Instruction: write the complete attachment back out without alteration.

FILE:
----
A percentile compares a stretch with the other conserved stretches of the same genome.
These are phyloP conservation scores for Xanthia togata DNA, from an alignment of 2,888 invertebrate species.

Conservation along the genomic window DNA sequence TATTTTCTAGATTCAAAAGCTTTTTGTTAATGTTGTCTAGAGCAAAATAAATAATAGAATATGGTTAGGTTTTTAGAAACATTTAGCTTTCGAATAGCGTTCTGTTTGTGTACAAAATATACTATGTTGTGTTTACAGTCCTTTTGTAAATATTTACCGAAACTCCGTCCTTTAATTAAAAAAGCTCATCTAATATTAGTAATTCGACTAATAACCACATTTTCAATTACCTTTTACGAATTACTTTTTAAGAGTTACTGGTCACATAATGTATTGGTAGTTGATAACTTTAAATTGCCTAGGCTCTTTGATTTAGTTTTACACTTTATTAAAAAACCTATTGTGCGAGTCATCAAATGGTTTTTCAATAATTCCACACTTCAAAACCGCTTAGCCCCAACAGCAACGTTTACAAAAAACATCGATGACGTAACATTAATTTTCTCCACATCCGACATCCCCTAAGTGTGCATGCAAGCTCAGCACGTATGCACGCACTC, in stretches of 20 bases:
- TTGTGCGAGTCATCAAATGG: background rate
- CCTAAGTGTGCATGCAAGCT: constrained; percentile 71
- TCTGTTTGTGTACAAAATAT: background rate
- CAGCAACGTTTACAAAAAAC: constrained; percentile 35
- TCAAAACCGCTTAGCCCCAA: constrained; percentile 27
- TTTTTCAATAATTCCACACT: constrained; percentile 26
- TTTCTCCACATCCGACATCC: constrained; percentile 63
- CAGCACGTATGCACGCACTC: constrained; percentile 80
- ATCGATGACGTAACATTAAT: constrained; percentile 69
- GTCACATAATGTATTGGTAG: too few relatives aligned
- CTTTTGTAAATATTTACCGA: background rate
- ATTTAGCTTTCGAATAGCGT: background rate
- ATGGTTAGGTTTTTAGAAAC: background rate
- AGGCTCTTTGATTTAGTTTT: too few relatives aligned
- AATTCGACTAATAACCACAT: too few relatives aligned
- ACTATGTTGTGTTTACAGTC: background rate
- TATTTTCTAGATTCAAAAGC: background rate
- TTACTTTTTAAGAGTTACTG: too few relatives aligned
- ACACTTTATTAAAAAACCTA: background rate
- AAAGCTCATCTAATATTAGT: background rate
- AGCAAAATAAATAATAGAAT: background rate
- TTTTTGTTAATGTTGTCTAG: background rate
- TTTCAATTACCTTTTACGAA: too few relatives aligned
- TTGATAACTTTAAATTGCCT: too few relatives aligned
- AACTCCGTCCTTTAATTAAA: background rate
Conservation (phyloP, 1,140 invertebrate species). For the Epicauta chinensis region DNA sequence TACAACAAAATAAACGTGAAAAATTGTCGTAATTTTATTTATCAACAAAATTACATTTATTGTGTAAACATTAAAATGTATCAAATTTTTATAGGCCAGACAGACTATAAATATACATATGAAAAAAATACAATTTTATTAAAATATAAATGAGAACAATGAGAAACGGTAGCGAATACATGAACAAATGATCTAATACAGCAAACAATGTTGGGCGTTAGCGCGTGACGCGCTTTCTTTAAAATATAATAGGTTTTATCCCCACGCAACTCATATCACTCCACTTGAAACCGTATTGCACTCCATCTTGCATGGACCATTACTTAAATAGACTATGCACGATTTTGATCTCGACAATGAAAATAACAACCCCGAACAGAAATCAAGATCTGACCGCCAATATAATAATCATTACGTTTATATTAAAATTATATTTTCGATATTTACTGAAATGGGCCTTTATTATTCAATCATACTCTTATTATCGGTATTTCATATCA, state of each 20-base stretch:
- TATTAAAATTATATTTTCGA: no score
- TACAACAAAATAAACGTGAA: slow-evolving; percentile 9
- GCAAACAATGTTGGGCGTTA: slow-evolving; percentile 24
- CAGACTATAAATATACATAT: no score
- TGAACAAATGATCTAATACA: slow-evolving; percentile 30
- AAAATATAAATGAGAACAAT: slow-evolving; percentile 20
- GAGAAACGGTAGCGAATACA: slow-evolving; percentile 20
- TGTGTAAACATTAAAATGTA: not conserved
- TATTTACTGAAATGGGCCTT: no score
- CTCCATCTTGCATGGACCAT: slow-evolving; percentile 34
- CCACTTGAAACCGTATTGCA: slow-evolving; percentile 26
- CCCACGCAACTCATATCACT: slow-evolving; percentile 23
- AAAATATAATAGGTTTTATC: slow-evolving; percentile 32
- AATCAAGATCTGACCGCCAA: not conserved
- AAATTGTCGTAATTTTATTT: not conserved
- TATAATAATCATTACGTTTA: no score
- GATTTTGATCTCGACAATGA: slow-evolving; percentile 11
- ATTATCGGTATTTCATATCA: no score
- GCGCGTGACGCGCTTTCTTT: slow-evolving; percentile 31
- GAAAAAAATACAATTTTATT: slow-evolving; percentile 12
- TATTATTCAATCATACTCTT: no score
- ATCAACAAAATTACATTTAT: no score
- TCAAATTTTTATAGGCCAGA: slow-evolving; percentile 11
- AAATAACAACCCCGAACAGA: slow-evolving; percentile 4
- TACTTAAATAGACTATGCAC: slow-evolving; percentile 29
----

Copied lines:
A percentile compares a stretch with the other conserved stretches of the same genome.
These are phyloP conservation scores for Xanthia togata DNA, from an alignment of 2,888 invertebrate species.

Conservation along the genomic window DNA sequence TATTTTCTAGATTCAAAAGCTTTTTGTTAATGTTGTCTAGAGCAAAATAAATAATAGAATATGGTTAGGTTTTTAGAAACATTTAGCTTTCGAATAGCGTTCTGTTTGTGTACAAAATATACTATGTTGTGTTTACAGTCCTTTTGTAAATATTTACCGAAACTCCGTCCTTTAATTAAAAAAGCTCATCTAATATTAGTAATTCGACTAATAACCACATTTTCAATTACCTTTTACGAATTACTTTTTAAGAGTTACTGGTCACATAATGTATTGGTAGTTGATAACTTTAAATTGCCTAGGCTCTTTGATTTAGTTTTACACTTTATTAAAAAACCTATTGTGCGAGTCATCAAATGGTTTTTCAATAATTCCACACTTCAAAACCGCTTAGCCCCAACAGCAACGTTTACAAAAAACATCGATGACGTAACATTAATTTTCTCCACATCCGACATCCCCTAAGTGTGCATGCAAGCTCAGCACGTATGCACGCACTC, in stretches of 20 bases:
- TTGTGCGAGTCATCAAATGG: background rate
- CCTAAGTGTGCATGCAAGCT: constrained; percentile 71
- TCTGTTTGTGTACAAAATAT: background rate
- CAGCAACGTTTACAAAAAAC: constrained; percentile 35
- TCAAAACCGCTTAGCCCCAA: constrained; percentile 27
- TTTTTCAATAATTCCACACT: constrained; percentile 26
- TTTCTCCACATCCGACATCC: constrained; percentile 63
- CAGCACGTATGCACGCACTC: constrained; percentile 80
- ATCGATGACGTAACATTAAT: constrained; percentile 69
- GTCACATAATGTATTGGTAG: too few relatives aligned
- CTTTTGTAAATATTTACCGA: background rate
- ATTTAGCTTTCGAATAGCGT: background rate
- ATGGTTAGGTTTTTAGAAAC: background rate
- AGGCTCTTTGATTTAGTTTT: too few relatives aligned
- AATTCGACTAATAACCACAT: too few relatives aligned
- ACTATGTTGTGTTTACAGTC: background rate
- TATTTTCTAGATTCAAAAGC: background rate
- TTACTTTTTAAGAGTTACTG: too few relatives aligned
- ACACTTTATTAAAAAACCTA: background rate
- AAAGCTCATCTAATATTAGT: background rate
- AGCAAAATAAATAATAGAAT: background rate
- TTTTTGTTAATGTTGTCTAG: background rate
- TTTCAATTACCTTTTACGAA: too few relatives aligned
- TTGATAACTTTAAATTGCCT: too few relatives aligned
- AACTCCGTCCTTTAATTAAA: background rate
Conservation (phyloP, 1,140 invertebrate species). For the Epicauta chinensis region DNA sequence TACAACAAAATAAACGTGAAAAATTGTCGTAATTTTATTTATCAACAAAATTACATTTATTGTGTAAACATTAAAATGTATCAAATTTTTATAGGCCAGACAGACTATAAATATACATATGAAAAAAATACAATTTTATTAAAATATAAATGAGAACAATGAGAAACGGTAGCGAATACATGAACAAATGATCTAATACAGCAAACAATGTTGGGCGTTAGCGCGTGACGCGCTTTCTTTAAAATATAATAGGTTTTATCCCCACGCAACTCATATCACTCCACTTGAAACCGTATTGCACTCCATCTTGCATGGACCATTACTTAAATAGACTATGCACGATTTTGATCTCGACAATGAAAATAACAACCCCGAACAGAAATCAAGATCTGACCGCCAATATAATAATCATTACGTTTATATTAAAATTATATTTTCGATATTTACTGAAATGGGCCTTTATTATTCAATCATACTCTTATTATCGGTATTTCATATCA, state of each 20-base stretch:
- TATTAAAATTATATTTTCGA: no score
- TACAACAAAATAAACGTGAA: slow-evolving; percentile 9
- GCAAACAATGTTGGGCGTTA: slow-evolving; percentile 24
- CAGACTATAAATATACATAT: no score
- TGAACAAATGATCTAATACA: slow-evolving; percentile 30
- AAAATATAAATGAGAACAAT: slow-evolving; percentile 20
- GAGAAACGGTAGCGAATACA: slow-evolving; percentile 20
- TGTGTAAACATTAAAATGTA: not conserved
- TATTTACTGAAATGGGCCTT: no score
- CTCCATCTTGCATGGACCAT: slow-evolving; percentile 34
- CCACTTGAAACCGTATTGCA: slow-evolving; percentile 26
- CCCACGCAACTCATATCACT: slow-evolving; percentile 23
- AAAATATAATAGGTTTTATC: slow-evolving; percentile 32
- AATCAAGATCTGACCGCCAA: not conserved
- AAATTGTCGTAATTTTATTT: not conserved
- TATAATAATCATTACGTTTA: no score
- GATTTTGATCTCGACAATGA: slow-evolving; percentile 11
- ATTATCGGTATTTCATATCA: no score
- GCGCGTGACGCGCTTTCTTT: slow-evolving; percentile 31
- GAAAAAAATACAATTTTATT: slow-evolving; percentile 12
- TATTATTCAATCATACTCTT: no score
- ATCAACAAAATTACATTTAT: no score
- TCAAATTTTTATAGGCCAGA: slow-evolving; percentile 11
- AAATAACAACCCCGAACAGA: slow-evolving; percentile 4
- TACTTAAATAGACTATGCAC: slow-evolving; percentile 29